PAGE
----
Biological Name: Cassia tora
Other Names: Cassia, chakramarda, chakunda, Jue ming zi, cassia seed
This small plant grows in dry soil in tropical India. It is an Ayurvedic herb. Also used in Chinese medicine.
Parts Used: Leaves, seeds, roots
Antipyretic, antibiotic, antihypertensive, cholesterol reducing aid, mild laxative
Externally: Germicide, antiparasitical
Internally: Gentle laxative
Seeds and leaves are used for skin diseases, and leprosy. Leaf decoctions (made by adding 1 part leaves to 10 parts water) given in two ounce doses to children, removes fevers during teething. The herb also eases skin itch and eruptions when it is given mixed with lime juice.
The tender leaves are a very nutritioous and tasty when cooked.
Used as a poultice, warmed leaves reduce gout, sciatica, and joint pains. Seeds are used as a substitute for tea and coffee.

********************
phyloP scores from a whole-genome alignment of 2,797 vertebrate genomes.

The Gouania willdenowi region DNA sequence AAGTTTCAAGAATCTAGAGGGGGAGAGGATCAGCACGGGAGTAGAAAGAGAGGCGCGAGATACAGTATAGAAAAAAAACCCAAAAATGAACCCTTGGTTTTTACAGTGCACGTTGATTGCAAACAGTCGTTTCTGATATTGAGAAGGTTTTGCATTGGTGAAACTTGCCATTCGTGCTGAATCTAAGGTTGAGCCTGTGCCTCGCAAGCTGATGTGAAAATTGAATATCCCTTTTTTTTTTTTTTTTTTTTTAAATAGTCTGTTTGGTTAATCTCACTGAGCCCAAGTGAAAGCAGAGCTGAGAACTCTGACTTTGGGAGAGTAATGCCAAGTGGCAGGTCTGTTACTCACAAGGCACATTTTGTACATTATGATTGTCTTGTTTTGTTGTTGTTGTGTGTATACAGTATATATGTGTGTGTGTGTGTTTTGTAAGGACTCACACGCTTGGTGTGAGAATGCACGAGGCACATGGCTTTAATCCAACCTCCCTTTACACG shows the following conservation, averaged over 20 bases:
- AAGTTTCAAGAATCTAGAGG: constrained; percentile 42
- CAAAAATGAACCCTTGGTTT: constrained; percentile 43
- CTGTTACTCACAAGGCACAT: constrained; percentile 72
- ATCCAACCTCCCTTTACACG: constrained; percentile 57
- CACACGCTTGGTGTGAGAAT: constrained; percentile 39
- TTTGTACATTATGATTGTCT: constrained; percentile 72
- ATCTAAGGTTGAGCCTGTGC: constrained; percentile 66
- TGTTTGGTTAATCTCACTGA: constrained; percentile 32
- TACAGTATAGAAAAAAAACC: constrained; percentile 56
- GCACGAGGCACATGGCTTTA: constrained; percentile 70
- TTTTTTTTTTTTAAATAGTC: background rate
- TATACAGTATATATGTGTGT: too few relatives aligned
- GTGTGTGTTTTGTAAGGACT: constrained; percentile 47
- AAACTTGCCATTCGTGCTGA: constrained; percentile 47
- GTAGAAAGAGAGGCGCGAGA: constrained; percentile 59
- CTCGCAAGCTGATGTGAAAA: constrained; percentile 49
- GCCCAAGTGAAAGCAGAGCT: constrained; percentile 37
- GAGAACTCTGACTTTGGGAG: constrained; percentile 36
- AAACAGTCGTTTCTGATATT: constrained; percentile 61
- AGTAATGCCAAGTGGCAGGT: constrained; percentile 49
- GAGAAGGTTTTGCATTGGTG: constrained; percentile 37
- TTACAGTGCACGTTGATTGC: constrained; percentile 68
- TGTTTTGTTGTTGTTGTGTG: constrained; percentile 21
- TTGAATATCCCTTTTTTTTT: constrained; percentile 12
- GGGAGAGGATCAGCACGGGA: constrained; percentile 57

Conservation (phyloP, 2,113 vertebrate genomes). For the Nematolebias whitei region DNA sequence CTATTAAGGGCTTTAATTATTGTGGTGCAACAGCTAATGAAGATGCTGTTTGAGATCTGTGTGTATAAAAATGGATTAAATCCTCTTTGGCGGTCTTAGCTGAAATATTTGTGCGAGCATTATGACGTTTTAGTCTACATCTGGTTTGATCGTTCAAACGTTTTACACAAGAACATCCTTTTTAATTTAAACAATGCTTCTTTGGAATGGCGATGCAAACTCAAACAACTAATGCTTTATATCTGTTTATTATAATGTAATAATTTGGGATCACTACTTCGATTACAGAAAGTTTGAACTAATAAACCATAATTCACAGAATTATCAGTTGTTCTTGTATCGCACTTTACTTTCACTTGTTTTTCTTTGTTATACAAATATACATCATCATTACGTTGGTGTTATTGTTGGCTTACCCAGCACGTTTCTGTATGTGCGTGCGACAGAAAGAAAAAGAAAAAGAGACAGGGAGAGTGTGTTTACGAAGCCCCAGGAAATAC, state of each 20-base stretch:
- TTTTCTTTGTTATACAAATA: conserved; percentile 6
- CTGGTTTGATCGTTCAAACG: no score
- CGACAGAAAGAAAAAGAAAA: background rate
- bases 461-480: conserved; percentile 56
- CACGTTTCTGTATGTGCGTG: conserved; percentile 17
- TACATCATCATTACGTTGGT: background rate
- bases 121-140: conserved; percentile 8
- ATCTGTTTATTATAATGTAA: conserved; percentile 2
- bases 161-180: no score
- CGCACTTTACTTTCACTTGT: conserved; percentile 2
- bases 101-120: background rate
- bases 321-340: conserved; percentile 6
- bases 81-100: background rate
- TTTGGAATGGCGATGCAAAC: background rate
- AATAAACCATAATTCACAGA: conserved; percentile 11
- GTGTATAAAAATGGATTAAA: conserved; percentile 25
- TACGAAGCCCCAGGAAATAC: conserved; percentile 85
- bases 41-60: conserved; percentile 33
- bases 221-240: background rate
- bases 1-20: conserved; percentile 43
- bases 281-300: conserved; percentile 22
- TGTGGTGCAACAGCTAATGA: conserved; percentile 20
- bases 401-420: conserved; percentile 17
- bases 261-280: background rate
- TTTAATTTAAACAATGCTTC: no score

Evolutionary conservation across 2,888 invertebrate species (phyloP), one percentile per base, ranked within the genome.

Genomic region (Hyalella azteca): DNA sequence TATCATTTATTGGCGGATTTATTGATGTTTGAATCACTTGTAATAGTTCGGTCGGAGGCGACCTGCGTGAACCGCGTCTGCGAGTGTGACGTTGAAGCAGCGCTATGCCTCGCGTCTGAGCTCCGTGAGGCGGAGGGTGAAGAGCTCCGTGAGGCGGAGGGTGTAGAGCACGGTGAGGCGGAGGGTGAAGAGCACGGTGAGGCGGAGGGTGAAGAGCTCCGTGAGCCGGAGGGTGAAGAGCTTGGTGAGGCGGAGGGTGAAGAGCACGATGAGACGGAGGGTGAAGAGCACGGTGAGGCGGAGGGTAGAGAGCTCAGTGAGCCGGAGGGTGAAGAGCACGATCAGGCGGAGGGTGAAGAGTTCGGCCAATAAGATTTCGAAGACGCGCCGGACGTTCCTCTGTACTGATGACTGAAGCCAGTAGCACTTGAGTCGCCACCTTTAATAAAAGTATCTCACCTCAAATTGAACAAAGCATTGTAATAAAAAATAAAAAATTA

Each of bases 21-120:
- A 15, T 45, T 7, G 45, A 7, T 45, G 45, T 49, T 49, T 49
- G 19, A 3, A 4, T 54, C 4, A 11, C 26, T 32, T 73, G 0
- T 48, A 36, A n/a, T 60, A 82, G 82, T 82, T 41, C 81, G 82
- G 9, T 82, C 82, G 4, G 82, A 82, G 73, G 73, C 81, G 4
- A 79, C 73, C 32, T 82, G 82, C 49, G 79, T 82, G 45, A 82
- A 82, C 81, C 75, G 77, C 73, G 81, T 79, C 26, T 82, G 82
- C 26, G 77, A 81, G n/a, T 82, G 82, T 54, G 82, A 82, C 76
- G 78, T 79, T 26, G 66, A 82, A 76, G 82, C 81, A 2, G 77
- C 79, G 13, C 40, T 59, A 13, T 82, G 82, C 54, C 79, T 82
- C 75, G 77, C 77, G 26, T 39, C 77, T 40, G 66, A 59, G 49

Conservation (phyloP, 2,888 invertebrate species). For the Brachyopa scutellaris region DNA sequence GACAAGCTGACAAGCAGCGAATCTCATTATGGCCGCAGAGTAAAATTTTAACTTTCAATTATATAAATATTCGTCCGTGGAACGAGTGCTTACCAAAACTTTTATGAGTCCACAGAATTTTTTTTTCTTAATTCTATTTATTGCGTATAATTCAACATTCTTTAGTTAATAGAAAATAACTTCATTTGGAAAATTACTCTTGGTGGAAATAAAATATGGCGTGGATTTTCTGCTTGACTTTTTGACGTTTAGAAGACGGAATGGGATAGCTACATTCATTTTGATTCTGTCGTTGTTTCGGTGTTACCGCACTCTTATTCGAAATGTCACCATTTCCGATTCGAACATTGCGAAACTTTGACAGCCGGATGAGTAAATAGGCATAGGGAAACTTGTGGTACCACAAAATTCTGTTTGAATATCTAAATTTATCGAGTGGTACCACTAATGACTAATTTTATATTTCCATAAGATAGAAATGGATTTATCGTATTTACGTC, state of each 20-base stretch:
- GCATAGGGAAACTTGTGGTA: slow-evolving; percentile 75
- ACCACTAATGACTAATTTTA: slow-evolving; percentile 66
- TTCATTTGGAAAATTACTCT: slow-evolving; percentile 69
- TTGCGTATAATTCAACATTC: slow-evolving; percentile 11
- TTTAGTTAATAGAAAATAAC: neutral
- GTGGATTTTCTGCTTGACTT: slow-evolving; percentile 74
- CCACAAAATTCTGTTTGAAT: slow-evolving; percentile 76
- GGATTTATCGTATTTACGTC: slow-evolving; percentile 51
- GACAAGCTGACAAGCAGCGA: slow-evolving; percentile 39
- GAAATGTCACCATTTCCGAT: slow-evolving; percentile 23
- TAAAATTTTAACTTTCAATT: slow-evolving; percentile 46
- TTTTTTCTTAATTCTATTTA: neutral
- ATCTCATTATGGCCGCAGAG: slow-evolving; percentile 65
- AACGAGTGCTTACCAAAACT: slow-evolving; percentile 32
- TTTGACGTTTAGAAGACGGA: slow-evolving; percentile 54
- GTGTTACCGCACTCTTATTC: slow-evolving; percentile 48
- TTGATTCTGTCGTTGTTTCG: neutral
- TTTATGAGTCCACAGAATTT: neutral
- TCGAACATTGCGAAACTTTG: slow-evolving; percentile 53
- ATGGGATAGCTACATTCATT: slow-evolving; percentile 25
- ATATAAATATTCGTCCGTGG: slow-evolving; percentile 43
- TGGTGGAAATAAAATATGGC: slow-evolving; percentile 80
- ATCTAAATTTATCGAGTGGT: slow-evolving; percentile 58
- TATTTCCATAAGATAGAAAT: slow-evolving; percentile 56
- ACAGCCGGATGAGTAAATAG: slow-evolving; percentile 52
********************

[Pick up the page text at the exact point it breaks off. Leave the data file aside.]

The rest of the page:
This herb is especially good for conditions of the eyes. it will brighten them and relieve pain, congestion, itchiness, redness, or sensitivity to light when caused by wind-heat conditions. It can also be used when there is headache along with some of the above conditions in cases of liver yang rising. It is useful when there is either chronic or acute constipation accompanying liver yin deficiency. it has been shown to be effective in lowering cholesterol and reducing blood pressure.
Dosage: Decoction, paste, poultice, oil
Cassia seeds should not be used by those with diarrhea or lethargy and should not be used with cannabis seed.